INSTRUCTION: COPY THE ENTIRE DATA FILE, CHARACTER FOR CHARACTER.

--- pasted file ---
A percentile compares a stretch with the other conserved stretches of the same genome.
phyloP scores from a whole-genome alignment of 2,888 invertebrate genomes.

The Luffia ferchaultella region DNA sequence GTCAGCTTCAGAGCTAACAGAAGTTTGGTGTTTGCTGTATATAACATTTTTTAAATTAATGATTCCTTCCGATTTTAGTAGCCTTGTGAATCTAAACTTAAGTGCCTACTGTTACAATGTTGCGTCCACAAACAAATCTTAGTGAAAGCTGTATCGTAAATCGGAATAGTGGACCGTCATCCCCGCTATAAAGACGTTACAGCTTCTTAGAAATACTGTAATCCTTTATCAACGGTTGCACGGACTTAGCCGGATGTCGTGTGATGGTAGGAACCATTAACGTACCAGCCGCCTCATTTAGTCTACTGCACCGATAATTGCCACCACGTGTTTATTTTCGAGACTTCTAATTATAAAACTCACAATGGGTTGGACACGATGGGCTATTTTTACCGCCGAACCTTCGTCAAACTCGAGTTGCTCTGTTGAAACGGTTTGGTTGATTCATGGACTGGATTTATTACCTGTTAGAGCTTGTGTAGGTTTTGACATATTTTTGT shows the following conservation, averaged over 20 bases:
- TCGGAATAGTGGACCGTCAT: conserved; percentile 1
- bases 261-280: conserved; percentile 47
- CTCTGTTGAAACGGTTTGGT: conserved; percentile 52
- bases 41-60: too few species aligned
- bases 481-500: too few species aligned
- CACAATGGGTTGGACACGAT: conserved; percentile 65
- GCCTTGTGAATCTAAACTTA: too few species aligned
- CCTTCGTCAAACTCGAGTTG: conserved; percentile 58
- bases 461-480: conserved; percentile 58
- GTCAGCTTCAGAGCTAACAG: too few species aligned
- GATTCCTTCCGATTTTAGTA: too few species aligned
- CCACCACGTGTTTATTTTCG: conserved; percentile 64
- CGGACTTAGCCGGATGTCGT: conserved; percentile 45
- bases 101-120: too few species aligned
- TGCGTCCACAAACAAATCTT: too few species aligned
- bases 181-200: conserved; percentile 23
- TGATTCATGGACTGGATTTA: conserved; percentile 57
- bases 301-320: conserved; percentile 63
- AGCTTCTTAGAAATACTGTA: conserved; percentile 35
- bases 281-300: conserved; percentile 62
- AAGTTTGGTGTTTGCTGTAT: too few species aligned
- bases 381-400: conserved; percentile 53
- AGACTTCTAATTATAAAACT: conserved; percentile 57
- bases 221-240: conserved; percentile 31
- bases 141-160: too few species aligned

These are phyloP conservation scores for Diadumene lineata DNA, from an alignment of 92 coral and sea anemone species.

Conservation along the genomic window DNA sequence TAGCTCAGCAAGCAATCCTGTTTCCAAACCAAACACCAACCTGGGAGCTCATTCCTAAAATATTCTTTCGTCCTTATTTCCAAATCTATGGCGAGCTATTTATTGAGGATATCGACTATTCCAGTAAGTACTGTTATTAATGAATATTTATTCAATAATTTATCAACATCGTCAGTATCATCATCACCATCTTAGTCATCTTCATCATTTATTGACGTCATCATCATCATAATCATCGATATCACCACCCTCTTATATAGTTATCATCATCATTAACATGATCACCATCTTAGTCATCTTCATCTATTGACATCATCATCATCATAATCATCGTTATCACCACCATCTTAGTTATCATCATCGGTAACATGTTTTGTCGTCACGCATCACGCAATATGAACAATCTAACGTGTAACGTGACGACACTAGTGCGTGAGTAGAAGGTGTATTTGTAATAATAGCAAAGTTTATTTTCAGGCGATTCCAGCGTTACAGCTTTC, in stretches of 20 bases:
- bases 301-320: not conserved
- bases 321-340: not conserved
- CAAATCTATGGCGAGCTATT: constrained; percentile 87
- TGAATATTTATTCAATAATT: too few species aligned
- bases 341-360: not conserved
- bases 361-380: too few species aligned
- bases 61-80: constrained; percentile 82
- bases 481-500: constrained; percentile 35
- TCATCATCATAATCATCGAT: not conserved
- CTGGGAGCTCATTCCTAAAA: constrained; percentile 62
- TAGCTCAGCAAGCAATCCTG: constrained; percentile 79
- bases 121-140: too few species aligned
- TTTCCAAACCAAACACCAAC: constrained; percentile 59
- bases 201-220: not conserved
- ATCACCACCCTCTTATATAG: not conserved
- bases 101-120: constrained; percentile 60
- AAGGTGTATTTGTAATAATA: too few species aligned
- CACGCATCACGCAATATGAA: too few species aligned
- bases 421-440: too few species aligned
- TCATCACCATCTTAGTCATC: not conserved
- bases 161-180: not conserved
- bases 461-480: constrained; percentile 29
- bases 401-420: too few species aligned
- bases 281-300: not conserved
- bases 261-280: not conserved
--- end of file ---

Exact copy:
A percentile compares a stretch with the other conserved stretches of the same genome.
phyloP scores from a whole-genome alignment of 2,888 invertebrate genomes.

The Luffia ferchaultella region DNA sequence GTCAGCTTCAGAGCTAACAGAAGTTTGGTGTTTGCTGTATATAACATTTTTTAAATTAATGATTCCTTCCGATTTTAGTAGCCTTGTGAATCTAAACTTAAGTGCCTACTGTTACAATGTTGCGTCCACAAACAAATCTTAGTGAAAGCTGTATCGTAAATCGGAATAGTGGACCGTCATCCCCGCTATAAAGACGTTACAGCTTCTTAGAAATACTGTAATCCTTTATCAACGGTTGCACGGACTTAGCCGGATGTCGTGTGATGGTAGGAACCATTAACGTACCAGCCGCCTCATTTAGTCTACTGCACCGATAATTGCCACCACGTGTTTATTTTCGAGACTTCTAATTATAAAACTCACAATGGGTTGGACACGATGGGCTATTTTTACCGCCGAACCTTCGTCAAACTCGAGTTGCTCTGTTGAAACGGTTTGGTTGATTCATGGACTGGATTTATTACCTGTTAGAGCTTGTGTAGGTTTTGACATATTTTTGT shows the following conservation, averaged over 20 bases:
- TCGGAATAGTGGACCGTCAT: conserved; percentile 1
- bases 261-280: conserved; percentile 47
- CTCTGTTGAAACGGTTTGGT: conserved; percentile 52
- bases 41-60: too few species aligned
- bases 481-500: too few species aligned
- CACAATGGGTTGGACACGAT: conserved; percentile 65
- GCCTTGTGAATCTAAACTTA: too few species aligned
- CCTTCGTCAAACTCGAGTTG: conserved; percentile 58
- bases 461-480: conserved; percentile 58
- GTCAGCTTCAGAGCTAACAG: too few species aligned
- GATTCCTTCCGATTTTAGTA: too few species aligned
- CCACCACGTGTTTATTTTCG: conserved; percentile 64
- CGGACTTAGCCGGATGTCGT: conserved; percentile 45
- bases 101-120: too few species aligned
- TGCGTCCACAAACAAATCTT: too few species aligned
- bases 181-200: conserved; percentile 23
- TGATTCATGGACTGGATTTA: conserved; percentile 57
- bases 301-320: conserved; percentile 63
- AGCTTCTTAGAAATACTGTA: conserved; percentile 35
- bases 281-300: conserved; percentile 62
- AAGTTTGGTGTTTGCTGTAT: too few species aligned
- bases 381-400: conserved; percentile 53
- AGACTTCTAATTATAAAACT: conserved; percentile 57
- bases 221-240: conserved; percentile 31
- bases 141-160: too few species aligned

These are phyloP conservation scores for Diadumene lineata DNA, from an alignment of 92 coral and sea anemone species.

Conservation along the genomic window DNA sequence TAGCTCAGCAAGCAATCCTGTTTCCAAACCAAACACCAACCTGGGAGCTCATTCCTAAAATATTCTTTCGTCCTTATTTCCAAATCTATGGCGAGCTATTTATTGAGGATATCGACTATTCCAGTAAGTACTGTTATTAATGAATATTTATTCAATAATTTATCAACATCGTCAGTATCATCATCACCATCTTAGTCATCTTCATCATTTATTGACGTCATCATCATCATAATCATCGATATCACCACCCTCTTATATAGTTATCATCATCATTAACATGATCACCATCTTAGTCATCTTCATCTATTGACATCATCATCATCATAATCATCGTTATCACCACCATCTTAGTTATCATCATCGGTAACATGTTTTGTCGTCACGCATCACGCAATATGAACAATCTAACGTGTAACGTGACGACACTAGTGCGTGAGTAGAAGGTGTATTTGTAATAATAGCAAAGTTTATTTTCAGGCGATTCCAGCGTTACAGCTTTC, in stretches of 20 bases:
- bases 301-320: not conserved
- bases 321-340: not conserved
- CAAATCTATGGCGAGCTATT: constrained; percentile 87
- TGAATATTTATTCAATAATT: too few species aligned
- bases 341-360: not conserved
- bases 361-380: too few species aligned
- bases 61-80: constrained; percentile 82
- bases 481-500: constrained; percentile 35
- TCATCATCATAATCATCGAT: not conserved
- CTGGGAGCTCATTCCTAAAA: constrained; percentile 62
- TAGCTCAGCAAGCAATCCTG: constrained; percentile 79
- bases 121-140: too few species aligned
- TTTCCAAACCAAACACCAAC: constrained; percentile 59
- bases 201-220: not conserved
- ATCACCACCCTCTTATATAG: not conserved
- bases 101-120: constrained; percentile 60
- AAGGTGTATTTGTAATAATA: too few species aligned
- CACGCATCACGCAATATGAA: too few species aligned
- bases 421-440: too few species aligned
- TCATCACCATCTTAGTCATC: not conserved
- bases 161-180: not conserved
- bases 461-480: constrained; percentile 29
- bases 401-420: too few species aligned
- bases 281-300: not conserved
- bases 261-280: not conserved